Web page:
Rotational flow is also often called Swirl Method or Spiral Flow. This fine bubble generator generates bubbles according to the Bernoulli's principle. In fluid dynamics, Bernoulli's principle states that an increase in the speed of a fluid occurs simultaneously with a decrease in pressure or a decrease in the fluid's potential energy. The principle is named after Daniel Bernoulli, who published it in his book "Hydrodynamica" in 1738. Centuries later, fine bubble generators are made based on this principle. The first product based on this technology is the Ranque-Hilsch Vortex Tube in 1933. Followed 50 years later by the Swirling jet flame. In the mid-nineties, the first swirling type micro-bubbles was invented in Japan.
The principle of the fine bubble generator is as follows: water is put into a cylindrical tank from the top-side and made to flow in a spiral downwards. From the center bottom of the cylinder, the gas is sucked in. The rotating water is sheared to the top of the cylinder, producing fine bubbles. However, it's generally acknowledged in the ultrafine bubble industry that the bubble concentration of the pressurized dissolution method is higher than the rotational flow.
Turbulent Static Mixer
The static mixer has its origin from mixing two liquids, the first patent for a static mixer was filed in 1965. Instead of mixing two liquids, there is also the possibility of mixing a liquid and a gas. This technology is based on the principle of creating a vortex and bringing into the vortex a gas very effectively. Due to the turbulent flow gas will break the vortex and the collisions between water and gas creates the nanobubbles. The benefits of the static mixers are that they have a relative simple design, and they can treat large volumes of water at once with relative little energy compared to many of the other above nanobubble generators. Finally, they are not sensitive to clogging. The acniti Turbiti technology is a combination of the turbulent static mixer and the Ejector Nozzle.
In the ejector nozzle nanobubble generator type, liquid flow channels in the cylindrical generator are designed to shrink and stepwise enlarge. The gas is brought in under negative pressure at the most reduced pressure point and reduced to a number of nanobubbles by cavitation. In this device, the water flow is highly turbulent, and the gas is reduced to nanobubbles by cavitation. Ejector nozzles are closely related to hydrodynamic cavitation generators, with this method cavitation is generated by the flow of liquid through a simple geometry under controlled conditions. In this nanobubble generator, when the pressure falls below the vapor pressure of the liquid, the liquid flashes, generating a number of cavities. The cavities collapse when the pressure recovers. The collapse of the cavitation bubbles starts some physicochemical effects such as shock waves, shear forces and chemical reactions. Free radicals are sometimes generated by the these processes.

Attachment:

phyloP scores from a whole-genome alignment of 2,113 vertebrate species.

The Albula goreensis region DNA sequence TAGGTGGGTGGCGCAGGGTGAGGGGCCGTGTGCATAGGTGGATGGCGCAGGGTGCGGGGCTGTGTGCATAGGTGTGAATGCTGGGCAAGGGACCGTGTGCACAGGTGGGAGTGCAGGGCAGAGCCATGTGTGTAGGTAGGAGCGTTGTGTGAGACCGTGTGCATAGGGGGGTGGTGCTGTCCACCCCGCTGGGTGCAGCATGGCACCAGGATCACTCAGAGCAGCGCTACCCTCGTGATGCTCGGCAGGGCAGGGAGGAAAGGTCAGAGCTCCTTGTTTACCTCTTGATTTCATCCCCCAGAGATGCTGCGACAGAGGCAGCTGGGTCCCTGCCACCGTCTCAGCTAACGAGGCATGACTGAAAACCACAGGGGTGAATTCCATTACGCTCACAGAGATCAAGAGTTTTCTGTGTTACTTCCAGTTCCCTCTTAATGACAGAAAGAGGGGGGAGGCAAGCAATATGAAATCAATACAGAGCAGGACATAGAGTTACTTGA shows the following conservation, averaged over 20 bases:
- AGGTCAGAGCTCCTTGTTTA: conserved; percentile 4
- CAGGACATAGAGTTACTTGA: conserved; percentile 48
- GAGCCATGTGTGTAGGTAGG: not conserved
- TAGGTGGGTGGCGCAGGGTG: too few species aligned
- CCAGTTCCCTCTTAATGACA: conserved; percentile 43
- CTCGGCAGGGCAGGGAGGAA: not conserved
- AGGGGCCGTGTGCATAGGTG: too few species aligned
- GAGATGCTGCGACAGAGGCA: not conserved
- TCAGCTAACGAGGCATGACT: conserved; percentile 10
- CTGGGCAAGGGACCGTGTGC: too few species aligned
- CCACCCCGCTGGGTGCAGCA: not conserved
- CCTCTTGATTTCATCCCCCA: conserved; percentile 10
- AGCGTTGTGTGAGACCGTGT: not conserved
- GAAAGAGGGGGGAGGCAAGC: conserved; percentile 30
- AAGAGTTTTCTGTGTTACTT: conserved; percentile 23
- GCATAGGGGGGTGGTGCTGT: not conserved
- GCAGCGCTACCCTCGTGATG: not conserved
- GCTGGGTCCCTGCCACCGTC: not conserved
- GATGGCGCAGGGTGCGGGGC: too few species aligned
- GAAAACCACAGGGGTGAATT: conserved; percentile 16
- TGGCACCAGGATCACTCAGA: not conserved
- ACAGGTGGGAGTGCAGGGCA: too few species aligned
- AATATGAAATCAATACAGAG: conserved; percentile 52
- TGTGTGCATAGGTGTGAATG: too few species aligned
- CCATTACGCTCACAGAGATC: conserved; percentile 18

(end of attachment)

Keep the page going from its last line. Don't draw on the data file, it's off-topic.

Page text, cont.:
The hammermill rotation concept is a unique concept compared to all the other nanobubble generation techniques, as it does not use a pump to generate nanobubble. Instead, it uses a motor with hammers mounted on the shaft. The motor turns at a velocity of 3400 rotations per minute in a tube. The tube fills with water from the top, and the gas injection is also from the top. The hammers on the shaft dissolve the gas and crushes the gas into nanobubble at the bottom of the unit the nanobubbles come out. The hammer rotation concept is the most energy friendly way to generate nanobubbles as it is not moving large amounts of water and doesn’t need a high pressure but uses all its energy to crush the gas. The lineup of hammermill rotation nanobubble generators is called the microStar nanobubble generator. This unit is suitable for ozone gas and for use in seawater environments.